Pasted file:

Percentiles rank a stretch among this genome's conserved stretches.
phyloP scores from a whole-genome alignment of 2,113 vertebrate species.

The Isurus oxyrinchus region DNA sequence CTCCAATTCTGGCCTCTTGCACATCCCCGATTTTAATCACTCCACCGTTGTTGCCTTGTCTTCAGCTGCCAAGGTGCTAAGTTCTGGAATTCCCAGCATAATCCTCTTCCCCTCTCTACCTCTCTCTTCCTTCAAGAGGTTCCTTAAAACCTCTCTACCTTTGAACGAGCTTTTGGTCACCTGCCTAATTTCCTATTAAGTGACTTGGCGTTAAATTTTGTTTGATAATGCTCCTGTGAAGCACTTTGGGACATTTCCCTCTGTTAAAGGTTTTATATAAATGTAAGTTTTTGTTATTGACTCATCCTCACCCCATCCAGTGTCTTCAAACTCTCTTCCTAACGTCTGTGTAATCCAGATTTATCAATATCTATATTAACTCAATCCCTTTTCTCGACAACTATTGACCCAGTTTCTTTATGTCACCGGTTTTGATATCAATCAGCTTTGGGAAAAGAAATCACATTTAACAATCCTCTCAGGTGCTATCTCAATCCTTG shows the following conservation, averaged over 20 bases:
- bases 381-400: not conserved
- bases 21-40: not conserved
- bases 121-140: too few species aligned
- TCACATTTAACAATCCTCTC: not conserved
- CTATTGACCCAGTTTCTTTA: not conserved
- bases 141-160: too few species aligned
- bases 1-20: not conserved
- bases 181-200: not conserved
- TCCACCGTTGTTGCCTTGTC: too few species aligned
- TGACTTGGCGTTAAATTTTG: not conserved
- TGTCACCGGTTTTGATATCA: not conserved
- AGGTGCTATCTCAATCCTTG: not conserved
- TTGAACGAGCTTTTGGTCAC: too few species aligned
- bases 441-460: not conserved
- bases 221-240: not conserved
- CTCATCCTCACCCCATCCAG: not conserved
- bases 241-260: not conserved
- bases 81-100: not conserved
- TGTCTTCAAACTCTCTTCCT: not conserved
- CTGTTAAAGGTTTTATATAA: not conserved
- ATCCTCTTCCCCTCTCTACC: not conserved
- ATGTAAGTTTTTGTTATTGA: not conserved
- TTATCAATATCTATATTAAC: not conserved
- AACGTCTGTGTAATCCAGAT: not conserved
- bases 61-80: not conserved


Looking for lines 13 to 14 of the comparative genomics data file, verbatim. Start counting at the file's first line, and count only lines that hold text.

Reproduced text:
- TGACTTGGCGTTAAATTTTG: not conserved
- TGTCACCGGTTTTGATATCA: not conserved